This is arguably the funnest and most romantic album of the year. Japanese retro Hawaiian swing band the Sweet Hollywaiians have earned rave reviews, including one from Hollywood film director Terry Zwigoff, and the hype is deserved: they can flat-out play. With Tomotaka Matsui’s Hawaiian steel guitar, Nobumasa Takada‘s ukelele, Takashi Nakayama’s acoustic guitar and Kohichi Tsutsumishita on standup bass along with mandolin, violin and cameos from Robert Armstrong and Tony Marcus of R. Crumb’s Cheap Suit Serenaders, they run through a 1930s jukebox worth of jaunty instrumentals and period-perfect vocal numbers. It’s a feast of spiky string textures, dazzling virtuosity and inspired musicianship, not to mention scholarship – along with the standards, they’ve unearthed some real gems. But more than anything else, this is great makeout music.
The title track and Wasting My Love on You are well-known, covered by New York Hawaiian swing institution the Moonlighters along with plenty of other bands; the Sweet Hollywaiians’ versions are impressively purist, hewing close to the originals, the former blissfully upbeat, the latter quite dark in the same vein as Brother Can You Spare a Dime. The Hawaiian Beach Combers’ My Girl from the South Sea Isles and the Dallas String Band’s Chasin’ Rainbows totally nail the originals’ ambience right down to the vocals, whether Tin Pan Alley or hillbilly swing. The tango La Rosita works its major-to-minor mood shift with a marvelous ominousness; perhaps the prettiest melody of all the tunes here is Giovanni Vicari’s Nostalgia, a beautifully wistful, gypsy-inflected waltz featuring steel guitar and violin from Armstrong and Marcus. The band’s latin-inflected original Oh! Caroline is gorgously dark and spiky – one wishes they’d included more of their own stuff here. There’s also plenty of more lighthearted material here including the novelty songs Ten Tiny Toes and Singin’ in the Bathtub (a 1930s precursor to the Lyres’ garage rock hit Soapy!). Steampunks of every stripe will go crazy over this album once they find out about it. Maybe if we’re lucky here in the US we can get a Moonlighters/Sweet Hollywaiians tour!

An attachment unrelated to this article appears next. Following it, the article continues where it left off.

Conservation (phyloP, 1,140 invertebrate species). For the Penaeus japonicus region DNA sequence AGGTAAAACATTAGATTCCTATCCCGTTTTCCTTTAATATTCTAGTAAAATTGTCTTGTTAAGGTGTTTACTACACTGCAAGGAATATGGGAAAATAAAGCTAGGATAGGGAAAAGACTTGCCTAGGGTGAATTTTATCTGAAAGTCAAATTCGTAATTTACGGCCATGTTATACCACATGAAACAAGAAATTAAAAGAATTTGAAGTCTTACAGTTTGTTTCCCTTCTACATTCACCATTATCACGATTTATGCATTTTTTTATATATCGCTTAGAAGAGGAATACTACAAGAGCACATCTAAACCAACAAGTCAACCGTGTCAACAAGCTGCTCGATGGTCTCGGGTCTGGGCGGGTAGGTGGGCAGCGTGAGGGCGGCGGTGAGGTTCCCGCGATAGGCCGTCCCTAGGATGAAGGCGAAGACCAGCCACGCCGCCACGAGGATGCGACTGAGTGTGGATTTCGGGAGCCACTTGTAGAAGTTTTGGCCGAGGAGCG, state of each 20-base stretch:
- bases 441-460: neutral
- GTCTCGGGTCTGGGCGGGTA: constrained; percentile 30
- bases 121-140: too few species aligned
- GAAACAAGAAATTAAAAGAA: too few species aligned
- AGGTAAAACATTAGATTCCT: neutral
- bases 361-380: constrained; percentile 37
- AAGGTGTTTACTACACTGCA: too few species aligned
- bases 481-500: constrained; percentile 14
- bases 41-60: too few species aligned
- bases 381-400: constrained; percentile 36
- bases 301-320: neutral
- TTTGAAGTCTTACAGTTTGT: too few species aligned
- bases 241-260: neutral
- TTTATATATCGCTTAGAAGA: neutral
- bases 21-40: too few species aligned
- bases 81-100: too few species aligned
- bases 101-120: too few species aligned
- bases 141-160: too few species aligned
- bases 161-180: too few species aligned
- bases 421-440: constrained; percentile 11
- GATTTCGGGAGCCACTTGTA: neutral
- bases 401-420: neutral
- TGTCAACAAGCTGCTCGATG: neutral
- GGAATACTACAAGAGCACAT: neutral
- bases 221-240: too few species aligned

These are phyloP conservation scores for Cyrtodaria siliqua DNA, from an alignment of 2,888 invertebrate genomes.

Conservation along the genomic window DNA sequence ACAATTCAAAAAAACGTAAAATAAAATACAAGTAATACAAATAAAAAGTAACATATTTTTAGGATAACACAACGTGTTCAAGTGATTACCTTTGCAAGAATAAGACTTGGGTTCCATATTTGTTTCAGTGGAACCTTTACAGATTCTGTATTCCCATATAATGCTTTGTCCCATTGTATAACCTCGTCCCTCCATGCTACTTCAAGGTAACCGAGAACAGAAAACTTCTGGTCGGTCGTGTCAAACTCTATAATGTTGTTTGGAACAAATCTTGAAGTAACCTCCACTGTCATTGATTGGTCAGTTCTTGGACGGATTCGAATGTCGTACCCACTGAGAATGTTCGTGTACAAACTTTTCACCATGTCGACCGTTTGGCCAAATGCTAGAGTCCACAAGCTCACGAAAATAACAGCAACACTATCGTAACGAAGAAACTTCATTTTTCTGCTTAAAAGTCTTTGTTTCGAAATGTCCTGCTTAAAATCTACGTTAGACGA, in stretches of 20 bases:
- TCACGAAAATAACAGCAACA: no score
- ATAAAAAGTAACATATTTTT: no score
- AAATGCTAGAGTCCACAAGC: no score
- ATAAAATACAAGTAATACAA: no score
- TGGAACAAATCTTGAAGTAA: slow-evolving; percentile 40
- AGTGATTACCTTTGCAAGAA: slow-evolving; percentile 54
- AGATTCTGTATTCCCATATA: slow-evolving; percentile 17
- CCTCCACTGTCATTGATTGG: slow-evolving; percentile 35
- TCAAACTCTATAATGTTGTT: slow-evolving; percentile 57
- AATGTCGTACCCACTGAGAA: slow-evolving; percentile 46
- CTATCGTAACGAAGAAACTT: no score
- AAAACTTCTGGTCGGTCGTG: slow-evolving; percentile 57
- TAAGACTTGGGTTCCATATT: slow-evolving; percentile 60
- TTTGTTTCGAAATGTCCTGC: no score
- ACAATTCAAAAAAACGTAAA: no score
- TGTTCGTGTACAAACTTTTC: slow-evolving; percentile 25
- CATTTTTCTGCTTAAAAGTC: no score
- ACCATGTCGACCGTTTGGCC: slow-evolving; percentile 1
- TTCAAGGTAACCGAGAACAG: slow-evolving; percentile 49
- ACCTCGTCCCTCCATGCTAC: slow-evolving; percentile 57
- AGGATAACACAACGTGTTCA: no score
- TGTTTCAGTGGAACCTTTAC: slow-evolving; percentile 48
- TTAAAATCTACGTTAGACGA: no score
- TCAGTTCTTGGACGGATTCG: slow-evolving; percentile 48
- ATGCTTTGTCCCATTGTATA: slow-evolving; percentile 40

How can you tell if a latin jazz album’s any good? Well, for one, if you can dance to it. For the new one by trombonist Wayne Wallace‘s Latin Jazz Quintet, the answer is a joyous si! Over the course of two deliriously good Ellington covers, an imaginative rearrangement of a Coltrane classic and some rambunctious originals, they cover a variety of styles perfect for swinging or snuggling across the floor. In the spirit of the great latin bands of the 40s and 50s, there are as many as four trombonists on the album, including Ellington Orchestra vets Julian Priester and Dave Martell along with Murray Low on piano, David Belove on bass and percussionists Michael Spiro and Paul van Wageningen on trap drums. Obviously, with all the trombones, they go for a big sound, but there’s plenty of space for the rest of the band as well.
Of the originals, the best is the album’s title track, a rousing guaguanco. Eddie Harris’ Freedom Jazz Dance gets a slinky bomba treatment; another original, Mojito Cafe sets an expansive Low piano solo over some tricky changes and eventually a crescendoing call-and-response between the vocals and Wallace’s trombone. Memo Acevedo’s Building Bridges is inspiring and optimistic, with a sweet ensemble horn chart. The deceptively simple cha-cha Playa Negra – another original – is bouncy and even seductive. And the Duke would be proud of how Wallace works In a Sentimental Mood as wee-hours theme music, along with the group’s strikingly dark, intense version of Going Up (Subete).
The album wraps up with two innovative covers. Sonny Rollins’ Solid is basically a blues with a latin groove, transformed into a showcase in subtlety as the group brings it down to just Low and the percussion before soaring up again. And Coltrane’s Africa is brought vividly into focus, straight up and accelerated considerably over an unstoppable groove. It’s quite a change from the original but it works because it’s so different, and embraces the melody so strongly. This works equally well as dance music, as party music and just for listening. Wallace is a California native with an exhaustive gigging schedule: his next one with this crew is as part of the San Ramon Jazz Series at the San Ramon Library, 100 Montgomery St. in San Ramon, CA on November 20 at 8 PM.
Ex-Amparanoia guitarist Jairo Zavala AKA Depedro impressed with an acoustic set that managed to hold an impatient crowd attentive for an all-too-brief half hour. Having just recorded his debut solo cd (very favorably reviewed here) with Joey Burns and John Convertino of Calexico, it would have been awfully nice to have had them onstage with him, especially since Calexico’s covered him and he’s shared a stage with them on multiple occasions. But it was not to be. To his credit, Zavala’s songs still resonate even without the album’s mansions of echo and ominous tremolo guitar arrangements. His shtick seems to be to take pretty much every style he knows and transform them into southwestern gothic; watching his solo show was more of an excursion through those particular styles rather than the dusky, otherw0rldly trip that is the album. The straight-up feel was enhanced by Zavala’s casual stage presence – he didn’t let what seemed at least early on to be a tough audience phase him a bit.